Research Notes

New report concludes

Bringing i-mode to Europe is like importing a Japanese car to a place with no roads.
A new report by Strand Consult concludes that DoCoMo’s i-mode is not the success many claim it to be, and rather than trying to adopt i-mode into Europe, European operators should instead concentrate on making it attractive to content providers to develop, and market quality content and services, because:

§There are as many users of mobile services in Europe as there are in Japan
§SMS-based services currently generate as much revenue as i-mode services do
§Because of the ‘Open-garden’ strategy, SMS- and WAP-based services are much better prepared for a mobile market with many operators, and offer much greater revenue potential to both operators and content providers

What European operators and content providers need are revenue models and strategic partnerships, not i-mode.

Back in the seventies, we learned it was possible to buy cars and motorcycles that broke down less and lasted longer. We learned about the Japanese understanding of quality. Ever since we have been quick to think that what the Japanese did, they did better than us. Kaizen, Quality Circles, Just-in-time. We quickly learned to translate Japanese concepts into best practices and benchmarks.

The latest example of this thinking is I-mode, the Japanese equivalent of WAP services. In keeping with tradition, we have been quick to dismiss its western equivalent, WAP as a failure and quick to send people east to learn the secrets of i-mode.

However, i-mode is a success for the same reason that WAP is not, and the sooner we understand that, the better. The sooner we will understand that the problem is not with the product, but rather with its implementation. There is no point in importing a Japanese car, if there are no roads on which to drive.

The European mobile market is lacking the network of roads and the road pricing system required to handle 3G mobile technologies and services. It lacks the kind of road system that can connect and integrate operators, content providers, media companies and users. This is a virtual road system, with virtual road pricing. The more you want to see and the faster you want to go, the more you will have to pay.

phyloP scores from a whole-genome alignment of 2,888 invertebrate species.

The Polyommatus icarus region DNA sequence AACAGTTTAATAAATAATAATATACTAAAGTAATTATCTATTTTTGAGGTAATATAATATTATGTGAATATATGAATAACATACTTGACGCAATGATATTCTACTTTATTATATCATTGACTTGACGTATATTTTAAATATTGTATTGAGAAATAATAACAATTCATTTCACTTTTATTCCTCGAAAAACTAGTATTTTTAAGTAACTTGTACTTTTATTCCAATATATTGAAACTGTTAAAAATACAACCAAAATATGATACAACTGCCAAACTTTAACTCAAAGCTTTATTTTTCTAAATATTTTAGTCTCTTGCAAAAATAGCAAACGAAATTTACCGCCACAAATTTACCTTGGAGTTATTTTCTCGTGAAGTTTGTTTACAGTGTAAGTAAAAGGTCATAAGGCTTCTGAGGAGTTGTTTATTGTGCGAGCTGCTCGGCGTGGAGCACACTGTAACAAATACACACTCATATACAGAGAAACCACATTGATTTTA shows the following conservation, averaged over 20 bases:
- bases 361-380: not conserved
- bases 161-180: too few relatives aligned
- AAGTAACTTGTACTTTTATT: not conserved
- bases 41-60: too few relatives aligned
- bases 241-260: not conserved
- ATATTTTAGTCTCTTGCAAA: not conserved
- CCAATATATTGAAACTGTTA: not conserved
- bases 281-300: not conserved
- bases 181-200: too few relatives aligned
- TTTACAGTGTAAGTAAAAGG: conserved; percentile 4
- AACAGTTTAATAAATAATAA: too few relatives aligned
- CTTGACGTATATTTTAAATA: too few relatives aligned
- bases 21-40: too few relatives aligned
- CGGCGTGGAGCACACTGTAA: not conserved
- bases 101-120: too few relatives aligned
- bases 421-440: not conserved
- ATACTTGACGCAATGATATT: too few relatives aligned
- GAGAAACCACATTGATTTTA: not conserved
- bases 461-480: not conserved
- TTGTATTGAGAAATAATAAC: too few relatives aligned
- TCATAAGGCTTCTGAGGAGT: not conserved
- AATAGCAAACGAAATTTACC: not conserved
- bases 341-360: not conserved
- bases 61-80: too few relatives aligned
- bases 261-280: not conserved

Bringing i-mode to Europe will not solve the problem with no roads and no road pricing. European mobile operators alone hold the key to solving this problem. Operators must lead the way in formulating and implementing business models and establishing partnerships based on revenue sharing. They must accept their role as the collective driving force in the market for 3G services.

While 2G mobile services are stand-alone products, many 2.5G and 3G services will combine elements from both operator and content provider. These services include those based on Customer Identification, Location, M-gaming, Community and other platforms. If operators and content providers are to mutually realise the potential of these kinds of services, they must agree on standards. If different operators chose to support different standards – both in term of platforms and billing systems, they will make it virtually impossible to create viable business models. Content providers and media companies will have to version their products to fit each of the different platforms and billing systems. This is likely to result in poorer quality services for user and reduced revenue for operators and content providers.

Mobile operators will have to actively pursue agreements on platform standards. It is these standards, which are the road and road pricing system needed to ensure the commercial success of 3G mobile services. The longer it takes to agree on standards, the more difficult it will be to ensure a return on the UMTS investment. European mobile operators will have to actively pursue a new working relationship – one based on both competition and co-operation.

In a new report, ‘Show me the money’ Strand Consult provides an overview of these issues and strategic challenges. The report maps and explores different business and revenue models in terms of their respective advantages and drawbacks. As such, the report is a strategic tool for both operators and content providers looking to prepare themselves for upcoming negotiations on partnership and revenue sharing

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